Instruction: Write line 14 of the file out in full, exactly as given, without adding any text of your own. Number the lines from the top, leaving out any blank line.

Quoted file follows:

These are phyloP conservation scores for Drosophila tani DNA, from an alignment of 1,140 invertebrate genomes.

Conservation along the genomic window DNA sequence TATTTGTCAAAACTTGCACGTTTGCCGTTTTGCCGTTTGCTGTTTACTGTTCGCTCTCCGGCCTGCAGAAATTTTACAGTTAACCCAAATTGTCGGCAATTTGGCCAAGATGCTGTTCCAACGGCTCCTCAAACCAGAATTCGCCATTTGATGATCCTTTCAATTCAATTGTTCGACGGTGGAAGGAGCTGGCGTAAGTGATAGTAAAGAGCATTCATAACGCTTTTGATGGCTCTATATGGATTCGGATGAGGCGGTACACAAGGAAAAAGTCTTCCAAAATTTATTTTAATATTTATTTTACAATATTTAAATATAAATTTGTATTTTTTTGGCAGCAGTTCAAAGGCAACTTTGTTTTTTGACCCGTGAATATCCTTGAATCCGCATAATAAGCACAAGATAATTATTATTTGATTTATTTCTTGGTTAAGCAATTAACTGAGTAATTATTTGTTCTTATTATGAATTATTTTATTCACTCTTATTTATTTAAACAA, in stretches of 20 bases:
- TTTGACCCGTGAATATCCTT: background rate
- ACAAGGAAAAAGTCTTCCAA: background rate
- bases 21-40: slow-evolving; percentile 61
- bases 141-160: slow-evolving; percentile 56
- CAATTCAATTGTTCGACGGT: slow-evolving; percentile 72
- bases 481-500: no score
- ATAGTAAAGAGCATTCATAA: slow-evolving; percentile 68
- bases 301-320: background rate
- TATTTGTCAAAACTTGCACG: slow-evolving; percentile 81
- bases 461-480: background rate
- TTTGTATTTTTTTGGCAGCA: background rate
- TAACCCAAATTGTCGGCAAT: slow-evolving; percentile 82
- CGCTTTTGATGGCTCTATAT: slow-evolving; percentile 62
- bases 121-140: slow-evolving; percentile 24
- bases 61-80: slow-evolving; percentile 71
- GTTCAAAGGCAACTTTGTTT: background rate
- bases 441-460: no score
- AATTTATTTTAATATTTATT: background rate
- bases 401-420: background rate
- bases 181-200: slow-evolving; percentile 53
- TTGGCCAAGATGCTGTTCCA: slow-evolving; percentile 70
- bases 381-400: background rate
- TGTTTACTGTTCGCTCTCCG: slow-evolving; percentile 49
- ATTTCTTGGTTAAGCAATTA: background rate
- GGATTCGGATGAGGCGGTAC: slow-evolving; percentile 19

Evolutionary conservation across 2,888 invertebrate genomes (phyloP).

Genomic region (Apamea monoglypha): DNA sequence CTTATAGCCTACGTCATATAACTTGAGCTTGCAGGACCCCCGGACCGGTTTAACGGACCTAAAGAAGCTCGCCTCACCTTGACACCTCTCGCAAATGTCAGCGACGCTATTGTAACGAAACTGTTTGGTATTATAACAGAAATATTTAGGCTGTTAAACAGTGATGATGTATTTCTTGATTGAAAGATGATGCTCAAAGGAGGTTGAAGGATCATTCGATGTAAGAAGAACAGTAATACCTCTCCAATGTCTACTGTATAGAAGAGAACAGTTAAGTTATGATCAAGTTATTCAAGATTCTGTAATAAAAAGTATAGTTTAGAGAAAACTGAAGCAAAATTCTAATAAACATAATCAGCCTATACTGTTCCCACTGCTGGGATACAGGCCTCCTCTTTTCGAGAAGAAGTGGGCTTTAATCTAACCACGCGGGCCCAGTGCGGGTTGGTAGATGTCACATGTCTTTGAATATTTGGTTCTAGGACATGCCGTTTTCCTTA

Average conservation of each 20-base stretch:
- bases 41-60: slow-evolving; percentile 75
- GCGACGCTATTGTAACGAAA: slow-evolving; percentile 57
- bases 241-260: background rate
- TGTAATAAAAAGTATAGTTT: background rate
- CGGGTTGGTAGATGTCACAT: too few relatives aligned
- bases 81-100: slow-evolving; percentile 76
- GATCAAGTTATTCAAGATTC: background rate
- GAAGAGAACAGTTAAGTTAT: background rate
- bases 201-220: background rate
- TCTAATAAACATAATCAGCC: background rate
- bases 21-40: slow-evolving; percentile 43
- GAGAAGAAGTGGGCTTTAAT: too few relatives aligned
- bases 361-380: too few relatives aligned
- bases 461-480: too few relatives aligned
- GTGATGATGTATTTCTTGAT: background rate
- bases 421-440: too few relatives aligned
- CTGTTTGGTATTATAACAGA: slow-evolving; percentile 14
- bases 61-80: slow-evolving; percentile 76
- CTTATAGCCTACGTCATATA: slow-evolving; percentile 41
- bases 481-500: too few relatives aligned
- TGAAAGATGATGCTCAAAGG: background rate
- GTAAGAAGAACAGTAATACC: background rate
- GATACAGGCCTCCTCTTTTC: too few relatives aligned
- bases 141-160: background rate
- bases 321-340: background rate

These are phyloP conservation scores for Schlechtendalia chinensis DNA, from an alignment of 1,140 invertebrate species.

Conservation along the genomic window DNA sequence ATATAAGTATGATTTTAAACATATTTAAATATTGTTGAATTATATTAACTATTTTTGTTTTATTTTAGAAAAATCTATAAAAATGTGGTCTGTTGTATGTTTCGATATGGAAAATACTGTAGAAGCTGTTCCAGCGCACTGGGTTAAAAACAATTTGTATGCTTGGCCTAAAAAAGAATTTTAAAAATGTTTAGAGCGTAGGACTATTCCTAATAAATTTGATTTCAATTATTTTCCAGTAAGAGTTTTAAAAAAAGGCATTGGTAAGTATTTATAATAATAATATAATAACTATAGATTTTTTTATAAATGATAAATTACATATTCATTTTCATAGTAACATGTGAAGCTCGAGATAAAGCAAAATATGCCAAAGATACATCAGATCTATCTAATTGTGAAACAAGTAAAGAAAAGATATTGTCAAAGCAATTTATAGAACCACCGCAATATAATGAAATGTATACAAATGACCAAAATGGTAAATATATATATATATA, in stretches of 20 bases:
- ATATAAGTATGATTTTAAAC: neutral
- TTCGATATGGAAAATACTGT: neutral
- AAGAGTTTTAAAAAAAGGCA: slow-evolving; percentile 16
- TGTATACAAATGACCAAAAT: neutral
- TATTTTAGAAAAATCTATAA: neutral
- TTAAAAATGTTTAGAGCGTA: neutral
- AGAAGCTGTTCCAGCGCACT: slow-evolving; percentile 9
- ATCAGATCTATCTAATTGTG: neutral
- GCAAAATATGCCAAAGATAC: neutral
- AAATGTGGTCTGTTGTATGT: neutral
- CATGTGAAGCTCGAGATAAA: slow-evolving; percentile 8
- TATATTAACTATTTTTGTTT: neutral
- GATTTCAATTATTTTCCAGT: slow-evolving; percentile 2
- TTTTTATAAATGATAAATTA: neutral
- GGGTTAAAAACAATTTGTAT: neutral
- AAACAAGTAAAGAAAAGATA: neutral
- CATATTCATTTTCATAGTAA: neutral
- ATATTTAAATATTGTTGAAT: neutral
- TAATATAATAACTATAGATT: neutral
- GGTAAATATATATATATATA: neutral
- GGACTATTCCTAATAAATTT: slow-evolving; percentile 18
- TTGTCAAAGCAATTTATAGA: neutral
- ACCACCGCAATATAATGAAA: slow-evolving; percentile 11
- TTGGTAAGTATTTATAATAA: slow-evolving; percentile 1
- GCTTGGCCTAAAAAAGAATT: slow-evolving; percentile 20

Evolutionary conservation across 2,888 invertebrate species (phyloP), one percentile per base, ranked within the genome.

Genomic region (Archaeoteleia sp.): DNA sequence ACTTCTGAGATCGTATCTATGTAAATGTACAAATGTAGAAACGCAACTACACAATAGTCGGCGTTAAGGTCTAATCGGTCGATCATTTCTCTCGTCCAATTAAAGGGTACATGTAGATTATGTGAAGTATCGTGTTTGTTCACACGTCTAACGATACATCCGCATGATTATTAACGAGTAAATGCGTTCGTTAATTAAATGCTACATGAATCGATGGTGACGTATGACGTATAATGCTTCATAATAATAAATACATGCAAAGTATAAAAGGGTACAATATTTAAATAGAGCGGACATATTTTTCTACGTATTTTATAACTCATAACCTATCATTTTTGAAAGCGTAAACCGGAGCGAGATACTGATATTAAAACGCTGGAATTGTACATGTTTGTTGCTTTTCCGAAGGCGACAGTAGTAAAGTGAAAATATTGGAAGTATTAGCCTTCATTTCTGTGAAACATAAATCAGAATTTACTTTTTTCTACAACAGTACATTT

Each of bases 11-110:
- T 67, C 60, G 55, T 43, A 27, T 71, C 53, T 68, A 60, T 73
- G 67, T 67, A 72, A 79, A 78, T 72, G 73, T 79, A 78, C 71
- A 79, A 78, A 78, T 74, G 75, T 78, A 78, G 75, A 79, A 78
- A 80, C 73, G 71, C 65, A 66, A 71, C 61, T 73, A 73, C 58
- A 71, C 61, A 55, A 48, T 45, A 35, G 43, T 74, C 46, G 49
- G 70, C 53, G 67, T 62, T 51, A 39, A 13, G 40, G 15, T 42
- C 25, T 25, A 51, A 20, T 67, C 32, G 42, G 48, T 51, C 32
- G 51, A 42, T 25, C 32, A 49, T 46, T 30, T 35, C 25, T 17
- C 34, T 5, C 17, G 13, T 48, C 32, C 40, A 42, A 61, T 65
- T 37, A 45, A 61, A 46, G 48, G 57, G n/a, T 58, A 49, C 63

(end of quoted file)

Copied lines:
- TAACCCAAATTGTCGGCAAT: slow-evolving; percentile 82